PFS, or Personal Financial Specialist, is the financial planning specialty credential issued by the American Institute of Certified Public Accountants (AICPA) exclusively to qualified CPAs like myself with proven expertise and experience in comprehensive personal financial planning. The AICPA is the premier professional association for CPAs in the U.S. and has more than 350,000 members. You must be a CPA member in good standing of the AICPA before you can obtain the PFS Credential.
Why is PFS a preferred choice among financial planning credentials?
PFS is granted exclusively to CPAs like me who are members in good standing of the AICPA. As a PFS Credential holder, I demonstrate a comprehensive knowledge of the core areas of financial planning. Also, to obtain the credential, I met stringent requirements with professional work experience, education and training and passed an examination that tests my financial planning knowledge. As an added benefit, when you choose me as a CPA/PFS for your financial planning needs, you also gain an advantage thanks to my knowledge and expertise in related areas such as tax, accounting and business management. This ensures that your needs are more fully met through an integrated, holistic approach.
What are other reasons I should hire a CPA who holds a PFS Credential?
Studies by independent groups have repeatedly shown that CPAs are among the most trusted advisers to the public. As such, CPAs have built a reputation over the last 100 years as a profession that provides competent, ethical and trustworthy advice. As a client, you can count on objective financial planning advice from me that will always meet your best interests.
Personal financial planning is a core competency for CPAs, and PFS is the only personal financial planning credential that is specifically designed for CPAs and the unique perspective we bring to the practice.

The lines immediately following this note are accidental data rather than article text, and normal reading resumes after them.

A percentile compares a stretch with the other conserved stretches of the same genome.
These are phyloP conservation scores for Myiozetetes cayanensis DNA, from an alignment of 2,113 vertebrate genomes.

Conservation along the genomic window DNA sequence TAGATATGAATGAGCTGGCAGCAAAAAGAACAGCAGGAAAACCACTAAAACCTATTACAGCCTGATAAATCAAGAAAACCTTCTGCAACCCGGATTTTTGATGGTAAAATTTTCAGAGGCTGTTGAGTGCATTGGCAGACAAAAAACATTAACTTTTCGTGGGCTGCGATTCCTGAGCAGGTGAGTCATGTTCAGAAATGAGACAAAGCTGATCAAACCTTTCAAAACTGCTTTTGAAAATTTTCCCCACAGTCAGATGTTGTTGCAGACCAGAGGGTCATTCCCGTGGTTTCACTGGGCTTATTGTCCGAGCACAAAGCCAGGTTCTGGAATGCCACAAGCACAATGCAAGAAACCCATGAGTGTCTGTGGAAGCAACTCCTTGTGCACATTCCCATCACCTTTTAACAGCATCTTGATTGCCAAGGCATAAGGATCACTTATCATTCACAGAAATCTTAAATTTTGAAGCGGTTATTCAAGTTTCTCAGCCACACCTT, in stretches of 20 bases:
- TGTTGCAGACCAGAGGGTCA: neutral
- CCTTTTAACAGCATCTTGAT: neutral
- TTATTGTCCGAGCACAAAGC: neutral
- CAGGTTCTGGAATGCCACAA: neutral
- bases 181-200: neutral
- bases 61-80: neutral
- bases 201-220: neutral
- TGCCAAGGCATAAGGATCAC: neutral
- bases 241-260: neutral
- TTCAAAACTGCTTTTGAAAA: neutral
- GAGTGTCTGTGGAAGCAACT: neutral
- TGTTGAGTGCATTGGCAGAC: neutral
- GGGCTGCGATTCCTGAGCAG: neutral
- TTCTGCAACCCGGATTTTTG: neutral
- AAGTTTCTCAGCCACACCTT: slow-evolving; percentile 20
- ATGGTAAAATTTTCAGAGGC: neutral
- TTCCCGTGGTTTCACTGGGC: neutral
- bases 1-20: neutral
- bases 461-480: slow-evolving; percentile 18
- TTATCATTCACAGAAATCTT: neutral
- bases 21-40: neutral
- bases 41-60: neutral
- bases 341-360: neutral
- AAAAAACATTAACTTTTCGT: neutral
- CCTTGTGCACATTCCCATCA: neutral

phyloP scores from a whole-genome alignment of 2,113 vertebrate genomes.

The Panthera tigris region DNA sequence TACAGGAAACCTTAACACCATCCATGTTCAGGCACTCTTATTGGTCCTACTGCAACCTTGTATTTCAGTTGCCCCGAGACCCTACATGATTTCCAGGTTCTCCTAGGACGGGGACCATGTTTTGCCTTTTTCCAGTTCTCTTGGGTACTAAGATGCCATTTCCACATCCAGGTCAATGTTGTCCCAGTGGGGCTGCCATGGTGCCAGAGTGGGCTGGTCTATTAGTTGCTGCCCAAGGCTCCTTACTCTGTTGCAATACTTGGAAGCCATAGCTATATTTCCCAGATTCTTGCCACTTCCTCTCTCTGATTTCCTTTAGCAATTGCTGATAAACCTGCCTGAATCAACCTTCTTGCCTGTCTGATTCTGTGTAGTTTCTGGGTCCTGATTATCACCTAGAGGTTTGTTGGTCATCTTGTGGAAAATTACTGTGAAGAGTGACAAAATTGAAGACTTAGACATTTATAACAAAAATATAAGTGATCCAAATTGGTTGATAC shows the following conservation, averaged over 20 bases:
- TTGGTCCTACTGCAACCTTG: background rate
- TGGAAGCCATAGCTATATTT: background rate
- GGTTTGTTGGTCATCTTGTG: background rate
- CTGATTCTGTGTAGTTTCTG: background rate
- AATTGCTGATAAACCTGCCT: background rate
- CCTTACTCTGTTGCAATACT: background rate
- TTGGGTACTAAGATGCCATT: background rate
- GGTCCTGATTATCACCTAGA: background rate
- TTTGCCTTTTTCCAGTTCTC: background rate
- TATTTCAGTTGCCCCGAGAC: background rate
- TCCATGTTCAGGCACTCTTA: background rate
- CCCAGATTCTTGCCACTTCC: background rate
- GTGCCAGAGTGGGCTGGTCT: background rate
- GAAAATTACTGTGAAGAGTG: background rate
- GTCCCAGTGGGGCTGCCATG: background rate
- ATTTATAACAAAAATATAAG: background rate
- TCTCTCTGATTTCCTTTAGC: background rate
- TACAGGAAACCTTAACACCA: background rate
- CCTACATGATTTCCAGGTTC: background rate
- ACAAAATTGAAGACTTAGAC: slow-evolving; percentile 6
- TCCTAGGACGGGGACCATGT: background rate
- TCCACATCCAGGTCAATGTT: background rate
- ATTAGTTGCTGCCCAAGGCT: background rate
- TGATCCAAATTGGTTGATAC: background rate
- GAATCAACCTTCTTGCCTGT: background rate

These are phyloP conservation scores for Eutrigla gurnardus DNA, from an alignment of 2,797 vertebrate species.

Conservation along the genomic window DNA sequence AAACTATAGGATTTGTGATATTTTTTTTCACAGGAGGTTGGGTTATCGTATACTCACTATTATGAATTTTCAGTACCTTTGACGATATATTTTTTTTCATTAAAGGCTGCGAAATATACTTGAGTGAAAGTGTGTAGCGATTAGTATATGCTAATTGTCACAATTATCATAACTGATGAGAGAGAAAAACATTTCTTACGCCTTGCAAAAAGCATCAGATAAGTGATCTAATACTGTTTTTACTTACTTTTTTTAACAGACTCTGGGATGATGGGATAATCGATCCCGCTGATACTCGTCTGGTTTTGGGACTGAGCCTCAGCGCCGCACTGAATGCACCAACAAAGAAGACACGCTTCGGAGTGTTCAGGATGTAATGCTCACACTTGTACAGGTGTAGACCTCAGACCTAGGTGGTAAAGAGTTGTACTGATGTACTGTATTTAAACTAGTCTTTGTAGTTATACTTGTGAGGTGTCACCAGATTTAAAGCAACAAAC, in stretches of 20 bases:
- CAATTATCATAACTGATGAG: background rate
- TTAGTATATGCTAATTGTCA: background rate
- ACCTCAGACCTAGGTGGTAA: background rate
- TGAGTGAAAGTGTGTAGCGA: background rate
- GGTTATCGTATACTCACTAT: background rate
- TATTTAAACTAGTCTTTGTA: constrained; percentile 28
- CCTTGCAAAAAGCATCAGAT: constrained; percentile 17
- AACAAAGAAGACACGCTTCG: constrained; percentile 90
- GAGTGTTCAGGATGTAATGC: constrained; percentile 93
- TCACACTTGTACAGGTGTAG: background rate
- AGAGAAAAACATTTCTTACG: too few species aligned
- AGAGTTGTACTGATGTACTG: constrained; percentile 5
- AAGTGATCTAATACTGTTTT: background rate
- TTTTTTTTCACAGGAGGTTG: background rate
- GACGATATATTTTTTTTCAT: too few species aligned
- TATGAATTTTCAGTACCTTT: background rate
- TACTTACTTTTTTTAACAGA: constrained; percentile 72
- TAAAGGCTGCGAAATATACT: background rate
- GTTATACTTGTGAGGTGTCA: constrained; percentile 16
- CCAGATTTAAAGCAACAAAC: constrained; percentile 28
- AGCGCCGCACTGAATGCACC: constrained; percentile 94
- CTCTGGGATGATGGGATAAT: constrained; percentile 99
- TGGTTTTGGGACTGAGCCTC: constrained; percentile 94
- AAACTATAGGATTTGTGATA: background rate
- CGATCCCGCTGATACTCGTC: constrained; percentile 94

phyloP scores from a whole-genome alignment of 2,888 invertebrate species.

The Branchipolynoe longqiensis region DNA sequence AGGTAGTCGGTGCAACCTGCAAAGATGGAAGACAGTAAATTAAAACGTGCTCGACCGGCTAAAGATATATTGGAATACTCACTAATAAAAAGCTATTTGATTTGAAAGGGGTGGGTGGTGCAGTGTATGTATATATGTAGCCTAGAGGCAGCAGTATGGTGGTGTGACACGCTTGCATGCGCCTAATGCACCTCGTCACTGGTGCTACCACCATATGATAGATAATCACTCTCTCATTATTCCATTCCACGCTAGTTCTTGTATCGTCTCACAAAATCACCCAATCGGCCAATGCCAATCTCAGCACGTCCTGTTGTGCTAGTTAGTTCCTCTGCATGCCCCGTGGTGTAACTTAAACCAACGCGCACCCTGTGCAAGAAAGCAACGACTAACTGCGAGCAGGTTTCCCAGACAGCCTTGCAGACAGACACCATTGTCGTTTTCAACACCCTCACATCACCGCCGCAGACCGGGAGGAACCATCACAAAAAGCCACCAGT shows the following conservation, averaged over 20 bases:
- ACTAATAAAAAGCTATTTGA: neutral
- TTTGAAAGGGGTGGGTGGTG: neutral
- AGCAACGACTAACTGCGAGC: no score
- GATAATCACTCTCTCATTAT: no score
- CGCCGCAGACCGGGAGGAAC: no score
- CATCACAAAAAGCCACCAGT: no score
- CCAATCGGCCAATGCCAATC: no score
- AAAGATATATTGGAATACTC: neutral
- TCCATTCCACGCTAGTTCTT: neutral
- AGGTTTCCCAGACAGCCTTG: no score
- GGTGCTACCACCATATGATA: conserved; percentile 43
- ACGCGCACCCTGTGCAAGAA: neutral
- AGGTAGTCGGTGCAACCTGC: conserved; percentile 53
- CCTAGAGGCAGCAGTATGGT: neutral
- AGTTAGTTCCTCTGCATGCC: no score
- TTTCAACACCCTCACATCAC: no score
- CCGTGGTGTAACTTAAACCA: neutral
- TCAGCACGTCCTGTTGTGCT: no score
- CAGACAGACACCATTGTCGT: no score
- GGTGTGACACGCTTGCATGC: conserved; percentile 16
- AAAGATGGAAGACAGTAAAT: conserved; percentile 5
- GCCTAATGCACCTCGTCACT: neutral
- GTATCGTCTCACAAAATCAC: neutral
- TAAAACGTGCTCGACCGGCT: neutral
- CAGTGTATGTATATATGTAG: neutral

How do CPAs qualify for the PFS Credential?
To obtain a PFS, CPAs must prove their broad-based knowledge and business experience in core areas: estate planning, investment planning, the personal financial planning process, personal income tax planning, retirement planning and risk management planning. They must also pass an intensive qualifying examination and commit to lifelong learning requirements.
How can I be assured that you are serving my best interests?
CPAs adhere to the AICPA’s strict code of professional conduct and ethics. In addition, PFS Credential holders follow the AICPA’s Statements on Responsibilities (SORs) in Personal Financial Planning. These SORs describe specific planning procedures as well as guidelines for developing plans and communicating advice to clients. As a PFS Credential holder, I follow these guidelines when working with my clients and other advisers such as bankers and attorneys.
We recently had the privilege of coaching about 30 New York Life Insurance Agents at their Cool Springs office. Topics included estate taxation and business structure. We had a great time and they all managed to stay awake. Thank you for the opportunity New York Life!
At MCM, we are about educating – educating ourselves, our clients, our community and other professionals. Why? With education, we make better decisions. It’s that simple.
Nashville has done it again! In a report by Accounting Principals, an accounting and finance staffing provider, using data from the Bureau of Labor Statistics, Nashville ranked 6th in top cities to find a job in the financial services industry. Topping the list of seven were: San Francisco, Denver, Paramus (N.J.), Chicago, Portland, Nashville and Miami.